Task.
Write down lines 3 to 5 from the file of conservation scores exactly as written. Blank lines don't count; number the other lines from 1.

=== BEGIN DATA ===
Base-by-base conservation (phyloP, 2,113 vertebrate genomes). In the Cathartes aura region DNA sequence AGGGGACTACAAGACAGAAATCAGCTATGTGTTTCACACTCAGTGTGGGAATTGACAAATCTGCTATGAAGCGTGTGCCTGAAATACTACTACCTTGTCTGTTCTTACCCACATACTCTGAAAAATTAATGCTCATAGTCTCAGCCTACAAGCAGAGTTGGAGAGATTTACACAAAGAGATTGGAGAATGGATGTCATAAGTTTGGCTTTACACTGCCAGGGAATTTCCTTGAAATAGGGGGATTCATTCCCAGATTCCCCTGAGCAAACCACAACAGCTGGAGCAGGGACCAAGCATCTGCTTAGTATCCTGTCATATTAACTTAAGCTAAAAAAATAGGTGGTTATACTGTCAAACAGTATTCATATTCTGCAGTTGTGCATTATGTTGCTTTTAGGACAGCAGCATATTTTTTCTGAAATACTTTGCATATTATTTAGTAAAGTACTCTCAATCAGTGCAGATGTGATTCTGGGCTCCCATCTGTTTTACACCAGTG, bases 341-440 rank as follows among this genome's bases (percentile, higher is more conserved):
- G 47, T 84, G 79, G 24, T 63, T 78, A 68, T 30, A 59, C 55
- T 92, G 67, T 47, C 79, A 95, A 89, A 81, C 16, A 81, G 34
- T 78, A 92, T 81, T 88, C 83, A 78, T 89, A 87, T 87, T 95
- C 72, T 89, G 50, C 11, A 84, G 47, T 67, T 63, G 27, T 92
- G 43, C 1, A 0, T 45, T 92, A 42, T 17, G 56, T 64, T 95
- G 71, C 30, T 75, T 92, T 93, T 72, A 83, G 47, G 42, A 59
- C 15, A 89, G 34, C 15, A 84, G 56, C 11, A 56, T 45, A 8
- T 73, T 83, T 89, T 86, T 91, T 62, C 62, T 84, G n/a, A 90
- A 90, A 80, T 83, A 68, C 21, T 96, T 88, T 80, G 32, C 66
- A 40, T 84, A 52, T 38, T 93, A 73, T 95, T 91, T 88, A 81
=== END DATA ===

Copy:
- T 92, G 67, T 47, C 79, A 95, A 89, A 81, C 16, A 81, G 34
- T 78, A 92, T 81, T 88, C 83, A 78, T 89, A 87, T 87, T 95
- C 72, T 89, G 50, C 11, A 84, G 47, T 67, T 63, G 27, T 92